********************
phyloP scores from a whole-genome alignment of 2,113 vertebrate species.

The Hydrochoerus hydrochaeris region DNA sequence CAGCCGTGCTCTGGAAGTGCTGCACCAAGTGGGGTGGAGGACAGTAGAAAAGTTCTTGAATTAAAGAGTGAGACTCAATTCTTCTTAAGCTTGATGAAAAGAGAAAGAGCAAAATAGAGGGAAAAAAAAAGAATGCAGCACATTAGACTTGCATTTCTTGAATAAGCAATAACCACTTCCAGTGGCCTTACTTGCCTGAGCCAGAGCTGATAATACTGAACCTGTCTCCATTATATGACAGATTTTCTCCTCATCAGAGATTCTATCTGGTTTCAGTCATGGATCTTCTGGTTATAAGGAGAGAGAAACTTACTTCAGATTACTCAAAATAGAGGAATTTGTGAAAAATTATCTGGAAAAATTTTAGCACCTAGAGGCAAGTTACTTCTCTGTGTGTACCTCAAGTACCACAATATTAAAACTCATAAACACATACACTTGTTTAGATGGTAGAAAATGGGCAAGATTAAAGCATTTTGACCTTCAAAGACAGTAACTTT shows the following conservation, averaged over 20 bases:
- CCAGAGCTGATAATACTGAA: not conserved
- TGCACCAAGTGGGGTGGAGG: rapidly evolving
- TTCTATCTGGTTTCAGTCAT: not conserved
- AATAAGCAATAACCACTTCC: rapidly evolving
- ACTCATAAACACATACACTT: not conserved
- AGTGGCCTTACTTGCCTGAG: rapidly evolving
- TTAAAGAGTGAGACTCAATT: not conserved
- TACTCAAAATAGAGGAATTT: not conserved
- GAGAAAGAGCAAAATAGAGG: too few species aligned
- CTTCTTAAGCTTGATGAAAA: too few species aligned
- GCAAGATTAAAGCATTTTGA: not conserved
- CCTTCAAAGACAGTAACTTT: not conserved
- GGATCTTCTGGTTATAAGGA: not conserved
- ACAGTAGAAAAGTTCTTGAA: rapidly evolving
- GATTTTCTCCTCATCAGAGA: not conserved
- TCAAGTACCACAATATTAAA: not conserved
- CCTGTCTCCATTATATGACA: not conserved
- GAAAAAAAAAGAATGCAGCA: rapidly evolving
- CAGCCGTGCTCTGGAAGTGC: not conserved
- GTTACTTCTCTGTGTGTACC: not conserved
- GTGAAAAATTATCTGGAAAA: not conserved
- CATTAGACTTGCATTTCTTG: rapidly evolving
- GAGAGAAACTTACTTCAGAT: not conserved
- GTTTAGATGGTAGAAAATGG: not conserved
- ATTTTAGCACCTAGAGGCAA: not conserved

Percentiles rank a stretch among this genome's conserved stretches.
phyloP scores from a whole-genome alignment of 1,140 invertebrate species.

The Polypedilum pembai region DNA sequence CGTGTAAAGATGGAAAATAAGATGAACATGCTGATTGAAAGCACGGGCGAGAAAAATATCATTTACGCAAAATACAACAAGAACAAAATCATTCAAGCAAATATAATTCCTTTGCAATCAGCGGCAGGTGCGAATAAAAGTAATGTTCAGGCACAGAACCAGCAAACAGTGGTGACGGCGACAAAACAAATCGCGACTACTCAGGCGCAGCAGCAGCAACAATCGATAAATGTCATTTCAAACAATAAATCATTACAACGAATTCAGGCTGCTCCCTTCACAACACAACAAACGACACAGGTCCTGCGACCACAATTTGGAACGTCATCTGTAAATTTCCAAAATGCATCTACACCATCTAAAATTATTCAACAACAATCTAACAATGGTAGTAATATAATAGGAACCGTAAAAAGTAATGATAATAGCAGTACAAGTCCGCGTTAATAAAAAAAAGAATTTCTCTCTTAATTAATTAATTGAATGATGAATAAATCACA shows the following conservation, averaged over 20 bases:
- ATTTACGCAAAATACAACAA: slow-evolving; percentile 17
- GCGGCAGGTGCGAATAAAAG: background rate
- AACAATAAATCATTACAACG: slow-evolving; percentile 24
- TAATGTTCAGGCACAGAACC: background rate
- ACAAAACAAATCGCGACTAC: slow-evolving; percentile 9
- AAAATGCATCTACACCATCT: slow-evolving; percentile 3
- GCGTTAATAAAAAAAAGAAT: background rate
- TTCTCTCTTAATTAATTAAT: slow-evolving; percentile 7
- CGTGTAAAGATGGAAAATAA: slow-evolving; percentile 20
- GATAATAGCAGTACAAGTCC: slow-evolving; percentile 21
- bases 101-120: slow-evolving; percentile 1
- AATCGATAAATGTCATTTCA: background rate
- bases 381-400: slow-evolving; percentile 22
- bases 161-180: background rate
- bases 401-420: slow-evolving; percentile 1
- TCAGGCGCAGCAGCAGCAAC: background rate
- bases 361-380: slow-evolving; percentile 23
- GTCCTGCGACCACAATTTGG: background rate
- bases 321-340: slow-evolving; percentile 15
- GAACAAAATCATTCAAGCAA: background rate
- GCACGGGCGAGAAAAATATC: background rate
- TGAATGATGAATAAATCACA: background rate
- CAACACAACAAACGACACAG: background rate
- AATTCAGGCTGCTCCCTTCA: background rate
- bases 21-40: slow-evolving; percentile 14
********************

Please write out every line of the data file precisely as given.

phyloP scores from a whole-genome alignment of 2,113 vertebrate species.

The Hydrochoerus hydrochaeris region DNA sequence CAGCCGTGCTCTGGAAGTGCTGCACCAAGTGGGGTGGAGGACAGTAGAAAAGTTCTTGAATTAAAGAGTGAGACTCAATTCTTCTTAAGCTTGATGAAAAGAGAAAGAGCAAAATAGAGGGAAAAAAAAAGAATGCAGCACATTAGACTTGCATTTCTTGAATAAGCAATAACCACTTCCAGTGGCCTTACTTGCCTGAGCCAGAGCTGATAATACTGAACCTGTCTCCATTATATGACAGATTTTCTCCTCATCAGAGATTCTATCTGGTTTCAGTCATGGATCTTCTGGTTATAAGGAGAGAGAAACTTACTTCAGATTACTCAAAATAGAGGAATTTGTGAAAAATTATCTGGAAAAATTTTAGCACCTAGAGGCAAGTTACTTCTCTGTGTGTACCTCAAGTACCACAATATTAAAACTCATAAACACATACACTTGTTTAGATGGTAGAAAATGGGCAAGATTAAAGCATTTTGACCTTCAAAGACAGTAACTTT shows the following conservation, averaged over 20 bases:
- CCAGAGCTGATAATACTGAA: not conserved
- TGCACCAAGTGGGGTGGAGG: rapidly evolving
- TTCTATCTGGTTTCAGTCAT: not conserved
- AATAAGCAATAACCACTTCC: rapidly evolving
- ACTCATAAACACATACACTT: not conserved
- AGTGGCCTTACTTGCCTGAG: rapidly evolving
- TTAAAGAGTGAGACTCAATT: not conserved
- TACTCAAAATAGAGGAATTT: not conserved
- GAGAAAGAGCAAAATAGAGG: too few species aligned
- CTTCTTAAGCTTGATGAAAA: too few species aligned
- GCAAGATTAAAGCATTTTGA: not conserved
- CCTTCAAAGACAGTAACTTT: not conserved
- GGATCTTCTGGTTATAAGGA: not conserved
- ACAGTAGAAAAGTTCTTGAA: rapidly evolving
- GATTTTCTCCTCATCAGAGA: not conserved
- TCAAGTACCACAATATTAAA: not conserved
- CCTGTCTCCATTATATGACA: not conserved
- GAAAAAAAAAGAATGCAGCA: rapidly evolving
- CAGCCGTGCTCTGGAAGTGC: not conserved
- GTTACTTCTCTGTGTGTACC: not conserved
- GTGAAAAATTATCTGGAAAA: not conserved
- CATTAGACTTGCATTTCTTG: rapidly evolving
- GAGAGAAACTTACTTCAGAT: not conserved
- GTTTAGATGGTAGAAAATGG: not conserved
- ATTTTAGCACCTAGAGGCAA: not conserved

Percentiles rank a stretch among this genome's conserved stretches.
phyloP scores from a whole-genome alignment of 1,140 invertebrate species.

The Polypedilum pembai region DNA sequence CGTGTAAAGATGGAAAATAAGATGAACATGCTGATTGAAAGCACGGGCGAGAAAAATATCATTTACGCAAAATACAACAAGAACAAAATCATTCAAGCAAATATAATTCCTTTGCAATCAGCGGCAGGTGCGAATAAAAGTAATGTTCAGGCACAGAACCAGCAAACAGTGGTGACGGCGACAAAACAAATCGCGACTACTCAGGCGCAGCAGCAGCAACAATCGATAAATGTCATTTCAAACAATAAATCATTACAACGAATTCAGGCTGCTCCCTTCACAACACAACAAACGACACAGGTCCTGCGACCACAATTTGGAACGTCATCTGTAAATTTCCAAAATGCATCTACACCATCTAAAATTATTCAACAACAATCTAACAATGGTAGTAATATAATAGGAACCGTAAAAAGTAATGATAATAGCAGTACAAGTCCGCGTTAATAAAAAAAAGAATTTCTCTCTTAATTAATTAATTGAATGATGAATAAATCACA shows the following conservation, averaged over 20 bases:
- ATTTACGCAAAATACAACAA: slow-evolving; percentile 17
- GCGGCAGGTGCGAATAAAAG: background rate
- AACAATAAATCATTACAACG: slow-evolving; percentile 24
- TAATGTTCAGGCACAGAACC: background rate
- ACAAAACAAATCGCGACTAC: slow-evolving; percentile 9
- AAAATGCATCTACACCATCT: slow-evolving; percentile 3
- GCGTTAATAAAAAAAAGAAT: background rate
- TTCTCTCTTAATTAATTAAT: slow-evolving; percentile 7
- CGTGTAAAGATGGAAAATAA: slow-evolving; percentile 20
- GATAATAGCAGTACAAGTCC: slow-evolving; percentile 21
- bases 101-120: slow-evolving; percentile 1
- AATCGATAAATGTCATTTCA: background rate
- bases 381-400: slow-evolving; percentile 22
- bases 161-180: background rate
- bases 401-420: slow-evolving; percentile 1
- TCAGGCGCAGCAGCAGCAAC: background rate
- bases 361-380: slow-evolving; percentile 23
- GTCCTGCGACCACAATTTGG: background rate
- bases 321-340: slow-evolving; percentile 15
- GAACAAAATCATTCAAGCAA: background rate
- GCACGGGCGAGAAAAATATC: background rate
- TGAATGATGAATAAATCACA: background rate
- CAACACAACAAACGACACAG: background rate
- AATTCAGGCTGCTCCCTTCA: background rate
- bases 21-40: slow-evolving; percentile 14